What is ICAO?

What is ICAO?

The International Civil Aviation Organization, or ICAO, was established by the Chicago Convention in 1944. As a United Nations specialized agency, ICAO establishes international standards for civil aviation. Of the 195 recognized countries in the world today, 192 are ICAO member states. These 192 'contracting states' abide by the Chicago Convention regulations.

By working with member states and industry groups, ICAO defines aviation Standards and Recommended Practices, also known as SARPs. These SARPs ensure that civil aviation operations around the world comply to same norms.  Standardization in turn allows civil aviation to function across international borders safely and reliably.

Standards and Recommended Practices (SARPs)

Implementation of ICAO Standards and Recommended Practices (SARPs) are a fundamental part of the Chicago Convention. “ICAO manages more than 12,000 SARPs across 19 Annexes and five PANS to the Convention.” -ICAO

Standards and recommended practices are distinct from one another. Standards are necessary for member states to adopt. Standards provide assurance that there is standardization within the system. All contracting states must conform to these standards or notify ICAO of non-compliance. Recommended practices, on the other hand, are desirable, but not necessary. States should attempt to implement these practices whenever possible, but compliance is not required.

SARPs are the backbone of international aviation regulations. ICAO develops these SARPs in a structured process known as the "amendment process" or "standards making process". This process usually takes about two years.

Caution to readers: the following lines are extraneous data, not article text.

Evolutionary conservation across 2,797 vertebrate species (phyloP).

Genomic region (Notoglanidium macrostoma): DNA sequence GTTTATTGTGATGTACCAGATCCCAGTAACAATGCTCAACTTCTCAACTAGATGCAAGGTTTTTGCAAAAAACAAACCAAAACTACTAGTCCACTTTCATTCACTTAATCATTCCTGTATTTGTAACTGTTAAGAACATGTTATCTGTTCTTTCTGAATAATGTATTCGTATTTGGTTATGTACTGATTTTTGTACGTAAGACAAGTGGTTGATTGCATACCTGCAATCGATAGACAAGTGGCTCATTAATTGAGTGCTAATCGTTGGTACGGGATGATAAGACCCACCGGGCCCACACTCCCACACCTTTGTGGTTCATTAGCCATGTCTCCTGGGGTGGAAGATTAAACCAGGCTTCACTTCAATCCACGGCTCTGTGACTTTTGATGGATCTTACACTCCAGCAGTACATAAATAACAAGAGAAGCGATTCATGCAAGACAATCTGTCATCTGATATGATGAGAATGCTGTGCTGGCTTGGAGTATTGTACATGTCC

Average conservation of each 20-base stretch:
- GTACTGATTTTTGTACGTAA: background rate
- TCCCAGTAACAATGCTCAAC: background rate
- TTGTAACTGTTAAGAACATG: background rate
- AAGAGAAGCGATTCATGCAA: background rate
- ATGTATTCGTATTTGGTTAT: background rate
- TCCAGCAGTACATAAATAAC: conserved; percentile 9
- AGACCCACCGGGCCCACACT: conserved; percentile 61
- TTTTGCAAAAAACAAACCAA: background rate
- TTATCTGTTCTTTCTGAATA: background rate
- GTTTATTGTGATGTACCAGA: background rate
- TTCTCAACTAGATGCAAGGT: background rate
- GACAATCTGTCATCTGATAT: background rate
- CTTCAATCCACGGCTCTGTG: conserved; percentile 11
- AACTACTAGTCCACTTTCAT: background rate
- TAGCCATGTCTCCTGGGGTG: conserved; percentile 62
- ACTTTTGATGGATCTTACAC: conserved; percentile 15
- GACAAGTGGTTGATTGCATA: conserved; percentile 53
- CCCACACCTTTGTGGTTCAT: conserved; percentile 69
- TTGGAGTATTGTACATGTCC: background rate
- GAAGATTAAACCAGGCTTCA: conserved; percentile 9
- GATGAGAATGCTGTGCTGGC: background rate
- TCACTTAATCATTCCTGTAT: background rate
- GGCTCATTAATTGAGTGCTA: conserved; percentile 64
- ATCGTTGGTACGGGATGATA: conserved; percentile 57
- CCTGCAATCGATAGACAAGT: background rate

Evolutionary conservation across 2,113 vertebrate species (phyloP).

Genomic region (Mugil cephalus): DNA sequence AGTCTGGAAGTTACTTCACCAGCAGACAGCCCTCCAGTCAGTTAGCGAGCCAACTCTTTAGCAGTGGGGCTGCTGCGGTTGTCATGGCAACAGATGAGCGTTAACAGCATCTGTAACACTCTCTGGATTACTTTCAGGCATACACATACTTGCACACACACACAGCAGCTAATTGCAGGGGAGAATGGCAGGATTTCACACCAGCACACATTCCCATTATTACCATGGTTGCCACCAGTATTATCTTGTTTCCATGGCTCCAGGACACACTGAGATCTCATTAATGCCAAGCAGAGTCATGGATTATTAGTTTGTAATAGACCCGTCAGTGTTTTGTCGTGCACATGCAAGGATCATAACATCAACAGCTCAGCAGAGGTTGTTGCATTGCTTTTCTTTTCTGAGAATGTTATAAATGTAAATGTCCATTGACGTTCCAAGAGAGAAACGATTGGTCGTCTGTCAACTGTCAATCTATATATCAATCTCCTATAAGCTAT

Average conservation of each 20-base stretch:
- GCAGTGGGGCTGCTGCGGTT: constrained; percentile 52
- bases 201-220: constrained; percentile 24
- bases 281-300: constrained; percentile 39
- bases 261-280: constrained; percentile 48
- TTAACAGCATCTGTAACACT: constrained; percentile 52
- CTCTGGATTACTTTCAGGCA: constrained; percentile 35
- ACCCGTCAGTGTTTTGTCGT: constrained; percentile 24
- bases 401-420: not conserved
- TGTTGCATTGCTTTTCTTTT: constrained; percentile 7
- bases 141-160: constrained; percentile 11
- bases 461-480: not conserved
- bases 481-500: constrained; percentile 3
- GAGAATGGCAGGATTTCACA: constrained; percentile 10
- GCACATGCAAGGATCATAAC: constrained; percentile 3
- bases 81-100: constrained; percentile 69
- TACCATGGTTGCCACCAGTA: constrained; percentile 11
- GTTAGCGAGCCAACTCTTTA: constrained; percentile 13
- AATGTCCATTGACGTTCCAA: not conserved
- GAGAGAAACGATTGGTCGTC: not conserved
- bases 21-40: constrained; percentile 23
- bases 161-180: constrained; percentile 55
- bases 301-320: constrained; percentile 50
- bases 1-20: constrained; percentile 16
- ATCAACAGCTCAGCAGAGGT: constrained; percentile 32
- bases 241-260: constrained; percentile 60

What is Annex 19?

In 2010, ICAO's High-level Safety Conference recommended the development of an Annex dedicated to Safety Management. This new Annex would become Annex 19. The ICAO Council supported a two-phased approach. Phase 1 consolidated existing SARPs to form Annex 19. The second phase would develop new and enhanced safety management provisions.

Phase 1 produced the first edition of Annex 19. This was a compilation of of existing safety management provisions from previous Annexes. Modifications were made for clarity and consistency, but there were a few new amendments.

The four components of the State Safety Program (SSP) were elevated from Recommended Practices to Standards. The applicability of state safety oversight provisions were broadened to include all service providers. Finally, SMS was extended to apply to aircraft design and manufacturing. This first edition of Annex 19 became applicable in 2013.

The second phase aimed to develop new and enhanced provisions for safety management. The result of this was Annex 19, Amendment 1 published as the second edition of Annex 19. The amendment had three primary goals: integration of state safety oversight with SSP provisions, enhancement of SMS provisions to support uniform implementation, and protection of safety data. Annex 19, Amendment 1 was published in 2016 and becomes applicable in 2019.

Why Require Safety Management Systems?

In an expanding industry, the prescriptive approach to safety became ever more difficult. The old ways of managing safety were no longer efficient or effective on their own. The management approach of SMS complements regulatory efforts. SMS provides a structure for proactive safety. It is a documented, process-based system.

By requiring these programs, safety becomes everyone's responsibility. This is good for organizations and for regulators. When organizations take the lead in safety management, it becomes more efficient. Organizations addressing risk internally creates understanding of safety and more efficient operations.

For more reasons to support the implementation of SMS, see Safety Benefits of Aviation Safety Management Systems